During the first day of June 2010 I set sail in 'Equinox' my 24ft 6' Cornish Crabber from Chichester Marina and headed West down the Solent on a once in a lifetime adventure. Three and a half months later I completed my challenge; having sailed solo around the entire UK; visiting the Scillies, Ireland, Wales, Scotland and the Hebrides; going with huge trepidation over the top via Cape Wrath - the 'big right turn', before the next 'big right turn' heading south, at John o'Groats. This blog is my diary, written most evenings as I took stock of the day's progress; often with a huge lump of Cheddar cheese in hand and a pint of Speckled Hen to keep it company. Sometimes I was almost in tears; tiredness and frustration having taken its toll. Other nights exhuberant after breathtakingly beautiful passages along our stunning coastline with favourable following winds. It describes the ups and downs; the tears and laughter; the extraordinary kindness shown by complete strangers who offered a tired sailor in their midst refuge, solace, warmth and company; their generosity often humbling. My hormones were, I'm sure, in a mess making me perhaps rather vulnerble; as just six months earlier I'd endured the surgical removal of a cancerous prostate gland; laprascopically - a six hour procedure that left me physically weaker than before. You can read the background to the illness and the reasons for the challenge - to raise awareness of this terribe disease; that could have so easily have killed me elsewhere on this blog.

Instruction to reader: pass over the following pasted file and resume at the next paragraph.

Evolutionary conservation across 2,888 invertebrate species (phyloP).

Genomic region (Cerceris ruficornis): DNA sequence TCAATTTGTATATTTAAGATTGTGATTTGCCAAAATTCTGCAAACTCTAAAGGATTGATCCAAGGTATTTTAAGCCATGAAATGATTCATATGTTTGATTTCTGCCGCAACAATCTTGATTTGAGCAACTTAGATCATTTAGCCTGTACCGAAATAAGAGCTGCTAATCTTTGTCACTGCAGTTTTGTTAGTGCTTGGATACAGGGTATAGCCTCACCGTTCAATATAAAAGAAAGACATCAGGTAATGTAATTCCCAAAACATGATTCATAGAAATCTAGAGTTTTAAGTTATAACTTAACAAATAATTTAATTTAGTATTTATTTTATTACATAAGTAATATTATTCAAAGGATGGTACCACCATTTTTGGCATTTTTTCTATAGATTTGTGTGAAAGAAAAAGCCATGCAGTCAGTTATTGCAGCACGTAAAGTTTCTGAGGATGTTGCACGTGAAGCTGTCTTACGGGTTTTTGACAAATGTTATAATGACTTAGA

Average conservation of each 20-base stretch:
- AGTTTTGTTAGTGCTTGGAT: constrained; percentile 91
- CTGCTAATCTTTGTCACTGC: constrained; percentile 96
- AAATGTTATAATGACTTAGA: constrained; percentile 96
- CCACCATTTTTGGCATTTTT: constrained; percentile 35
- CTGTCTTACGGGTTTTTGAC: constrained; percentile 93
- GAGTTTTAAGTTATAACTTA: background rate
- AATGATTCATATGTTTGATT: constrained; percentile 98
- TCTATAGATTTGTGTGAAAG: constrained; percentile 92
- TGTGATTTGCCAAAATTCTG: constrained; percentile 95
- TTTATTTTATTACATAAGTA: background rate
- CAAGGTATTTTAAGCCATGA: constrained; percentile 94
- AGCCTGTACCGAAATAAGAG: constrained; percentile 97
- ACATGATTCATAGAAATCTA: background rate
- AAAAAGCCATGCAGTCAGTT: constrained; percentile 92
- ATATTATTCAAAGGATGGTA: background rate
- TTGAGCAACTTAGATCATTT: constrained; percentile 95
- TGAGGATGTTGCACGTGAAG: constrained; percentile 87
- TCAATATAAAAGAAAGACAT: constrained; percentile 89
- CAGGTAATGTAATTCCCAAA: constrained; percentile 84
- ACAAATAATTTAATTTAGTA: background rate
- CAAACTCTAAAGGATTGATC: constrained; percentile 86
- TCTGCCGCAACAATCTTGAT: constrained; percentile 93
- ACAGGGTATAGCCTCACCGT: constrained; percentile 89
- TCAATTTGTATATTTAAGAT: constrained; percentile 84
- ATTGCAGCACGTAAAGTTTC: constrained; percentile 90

I am indebted to many; and recorded their names elsewhere; but as I reflect on the voyage many months later, I have not fully sung the praise of Cornish Crabbers, the builders of my sturdy little yacht and Roger Dongray the yacht's brilliant designer who drew upon a hull shape that had developed over hundreds of years by men who worked and fished at sea and whose very life depended on their vessel's seaworthiness. It's long keel, sail configuration and weight distribution in seemingly monsterous seas; quite incredible for a yacht so small. A Crabber 24 is not the swiftest yacht to be had for her size, for sure. But what she lacks in that respect she makes up for by her abilty to take heavy weather and harsh conditions in her stride. Built solidly without compromise, Equinox delivered me safely home after a voyage of well over 2500 miles in some of the most hostile and dangerously tidal waters you can find anywhere in Europe. In Wales, for example, the RNLI were phoned by an experienced commercial fisherman watching Equinox from his harbourside office; reporting to them, that a yacht was struggling in heavy seas and a F7 a mile outside the harbour entrance. By the time the lifeboat had been launched, I was tucked up in Aberystwyth marina; a little bruised and battered it has to be said, but safe and sound; I never even saw the lifeboat!

I've recently set up the blog so that readers can cover numerous diary entries in one go. To access earlier diary entries just click on the link 'Older Posts' at the foot of each page. Only a few clicks are needed to get to the entries at the beginning of the voyage and my preparation beforehand.